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Australia Pell has found justice but his remaining days won't be peaceful

08:40  07 april  2020
08:40  07 april  2020 Source:   theage.com.au

Pell High Court decision due next week

  Pell High Court decision due next week Australia's Highest Court will hand down their decision on disgraced Cardinal George Pell's appeal bid next Tuesday.The High Court will hand down its judgment in his case on Tuesday.

Cardinal George Pell had his convictions for sexually assaulting boys quashed. There he has spent his days locked in isolation away from the jail population which no doubt ' Justice Weinberg found that the complainant's account of the second incident was entirely implausible and quite unconvincing.'

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a man standing in front of a building: George Pell High court image for homepage © The Age George Pell High court image for homepage

Only two living people in the world really can be certain of what happened in the sacristy of St Patrick's Cathedral in Melbourne on that fateful day in 1996. I've met plenty who are disturbingly convinced that Cardinal George Pell did or did not assault two choirboys, but that is often the nature of sexual abuse cases: only the accuser and the defendant really know.

The High Court has overturned the conviction by the County Court jury, upheld by the Victorian Court of Appeal, and has freed Pell. Reassuringly, the Australian legal system has operated throughout as it should.

High Court to hand down Pell decision

  High Court to hand down Pell decision Australia's High Court will hand down its decision on disgraced Cardinal George Pell's final appeal bid in Brisbane on Tuesday morning.Disgraced Catholic cardinal George Pell has spent more than 400 days behind bars for the sexual abuse of two choirboys in the 1990s.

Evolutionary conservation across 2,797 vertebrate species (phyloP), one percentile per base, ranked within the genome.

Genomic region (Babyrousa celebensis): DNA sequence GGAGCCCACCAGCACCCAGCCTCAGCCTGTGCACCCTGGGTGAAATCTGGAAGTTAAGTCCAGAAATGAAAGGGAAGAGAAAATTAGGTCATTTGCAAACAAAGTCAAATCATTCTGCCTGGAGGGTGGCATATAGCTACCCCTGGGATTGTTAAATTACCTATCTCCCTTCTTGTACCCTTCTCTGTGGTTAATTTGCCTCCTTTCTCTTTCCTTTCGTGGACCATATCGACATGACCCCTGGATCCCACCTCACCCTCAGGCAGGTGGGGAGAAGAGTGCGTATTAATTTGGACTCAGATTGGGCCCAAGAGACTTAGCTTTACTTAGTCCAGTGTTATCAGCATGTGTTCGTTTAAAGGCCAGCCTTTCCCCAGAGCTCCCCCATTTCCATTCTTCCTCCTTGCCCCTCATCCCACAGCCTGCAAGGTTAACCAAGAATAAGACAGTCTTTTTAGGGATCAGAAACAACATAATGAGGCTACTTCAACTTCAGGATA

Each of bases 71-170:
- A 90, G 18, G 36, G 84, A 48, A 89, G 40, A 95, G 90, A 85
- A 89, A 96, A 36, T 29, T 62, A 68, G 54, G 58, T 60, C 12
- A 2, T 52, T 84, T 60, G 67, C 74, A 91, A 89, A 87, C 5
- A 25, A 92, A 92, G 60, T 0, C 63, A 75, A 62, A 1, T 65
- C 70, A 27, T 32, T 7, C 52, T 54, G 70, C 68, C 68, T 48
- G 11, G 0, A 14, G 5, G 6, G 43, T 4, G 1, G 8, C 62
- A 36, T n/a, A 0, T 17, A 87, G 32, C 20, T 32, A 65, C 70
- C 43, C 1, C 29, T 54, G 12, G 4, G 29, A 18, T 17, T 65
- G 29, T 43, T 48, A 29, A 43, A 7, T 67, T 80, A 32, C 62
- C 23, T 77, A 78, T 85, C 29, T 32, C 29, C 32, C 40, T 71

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No fair-minded person would want Pell in jail if he didn't commit the crime ??? or, as the court found, there is reasonable doubt. But it is hard to claim he has faced an injustice, at least in the technical sense that he was granted every opportunity the legal system provides, including some of the finest barristers and appeals right up to the High Court ??? a privilege not granted to many.

Pell's travails have unfolded before several different audiences, who have reacted differently.

The various views, polarised from the start of these cases, have scarcely shifted. Public opinion in the wider community settled firmly against Pell after his testimony to the Royal Commission into Institutional Responses to Child Sexual Abuse, where he blamed the demented and the dead and denied any responsibility. Nevertheless, he has had prominent defenders ranging from Sydney Catholic Archbishop Anthony Fisher to Herald Sun columnist Andrew Bolt.

George Pell wins High Court appeal against child sex abuse convictions

  George Pell wins High Court appeal against child sex abuse convictions George Pell wins High Court appeal against child sex abuse convictionsThe decision has been handed down less than a month after the High Court of Australia heard two days of intense legal arguments from the Cardinal's lawyers and Victorian prosecutors.

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Bolt lashed the ABC on Monday for the "suspicious timing" of the third Revelation documentary that covered allegations against Pell, aired last Thursday. But that program was scheduled well before the High Court announced the same day that it would give its ruling today, so any conspiracy - if it exists outside Bolt's mind - must include the High Court. Bolt needs to tread warily there.

Within the pews of the Catholic Church, people were more divided. Many conservative Catholics ??? especially the immigrants who form a large proportion of most churches today ??? felt such a crime was unthinkable, the evidence was impossible, and that Pell was a scapegoat for public fury at clergy sexual abuse in general and church cover-ups. They felt besieged and bunkered down. Alongside Pell, they are big winners today.

For a second group of Catholics, Pell's conviction was the last straw. In many cases, their connection with the Church had already loosened and they were intermittent Mass attenders at best. They simply left.

Hours after Australia's Cardinal Pell acquitted of sex abuse, pope decries 'unjust sentences'